Over a dozen members of the “Henry Casey Camp 92 Sons of Union Veterans of the Civil War (SUVCW),” along with several volunteers from the community, braved the snow and cold temperature on Saturday at noon to participate in the “Wreaths Across America” ceremony held at the Washington Cemetery to honor the military veterans buried there.
The local event was one of more than 2,200 such ceremonies held at various locations across America at noon on Saturday. Wreaths Across America is a non-profit organization best known for placing veterans’ wreaths on the graves at Arlington National Cemetery.
Shawn A. Cox served as master of ceremonies for the program. Cox is a Henry Casey Camp member, was the camp coordinator for the event, and is a past Ohio Department SUVCW Commander. After a brief account of the Sons of Union Veterans of the Civil War being a Congressionally Chartered organization that is the legal heir to the Grand Army of the Republic (GAR), a wreath was placed at the base of each of the military service flag poles located at the veteran’s plaza in the cemetery honoring all veterans.
The wreath honoring U. S. Army veterans was placed by the camp junior vice commander, Kelly Hopkins, a U. S. Army veteran. The Navy wreath was placed by camp council member Paul S. Grim, a U. S. Air Force veteran. The U. S. Air Force wreath was placed by camp council member James L. Grim, a U. S. Air Force veteran. The wreath honoring the U. S. Marines was placed by the camp secretary, Shane L. Milburn, a U. S. Marine veteran and a former commander of the Ohio Department SUVCW. The U. S. Coast Guard wreath was placed by camp member Irven R. Cassio. David Meister, senior vice commander, placed the POW/MIA wreath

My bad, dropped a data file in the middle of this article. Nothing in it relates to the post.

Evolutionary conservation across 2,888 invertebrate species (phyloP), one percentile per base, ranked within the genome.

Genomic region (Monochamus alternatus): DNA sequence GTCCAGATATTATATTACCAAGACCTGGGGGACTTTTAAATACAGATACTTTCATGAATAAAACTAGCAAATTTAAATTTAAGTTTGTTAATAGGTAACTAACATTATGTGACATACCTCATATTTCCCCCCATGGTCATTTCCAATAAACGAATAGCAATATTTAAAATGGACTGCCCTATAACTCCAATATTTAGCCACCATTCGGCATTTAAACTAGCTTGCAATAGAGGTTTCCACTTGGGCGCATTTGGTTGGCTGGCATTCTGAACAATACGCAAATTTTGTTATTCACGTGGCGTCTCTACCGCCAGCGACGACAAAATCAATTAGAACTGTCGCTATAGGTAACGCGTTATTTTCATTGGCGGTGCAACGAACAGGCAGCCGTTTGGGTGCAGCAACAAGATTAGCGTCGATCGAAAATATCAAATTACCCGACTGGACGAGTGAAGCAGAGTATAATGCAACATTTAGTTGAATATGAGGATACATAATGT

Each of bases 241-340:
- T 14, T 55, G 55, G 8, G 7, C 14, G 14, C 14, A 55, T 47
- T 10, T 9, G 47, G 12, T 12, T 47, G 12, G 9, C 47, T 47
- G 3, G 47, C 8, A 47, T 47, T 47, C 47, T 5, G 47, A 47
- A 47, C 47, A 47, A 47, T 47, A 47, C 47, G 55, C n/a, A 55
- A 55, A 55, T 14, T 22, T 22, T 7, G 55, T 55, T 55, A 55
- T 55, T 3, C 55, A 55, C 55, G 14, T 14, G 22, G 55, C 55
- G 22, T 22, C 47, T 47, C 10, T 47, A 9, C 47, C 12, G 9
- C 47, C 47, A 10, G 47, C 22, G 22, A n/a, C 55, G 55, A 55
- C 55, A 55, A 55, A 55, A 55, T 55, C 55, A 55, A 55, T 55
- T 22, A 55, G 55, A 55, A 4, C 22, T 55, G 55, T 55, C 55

Camp members and community volunteers placed over 60 wreaths on the graves of military veterans buried in the Washington cemetery. At each grave site the person placing the wreath would announce the name of the veteran, thank him for his service and salute. It is believed that a veteran is not forgotten as long as his name is remembered.
Cox said he hoped more wreath sponsors and volunteers can be found next year so that more of the approximately 1,000 veterans buried in the Washington Cemetery can be honored. He would also like to include veterans in other local cemeteries.
To sponsor a wreath and stay informed about event details, those interested are encouraged to visit www.wreathsacrossamerica.org/pages/163622/Overview/?relatedId=0.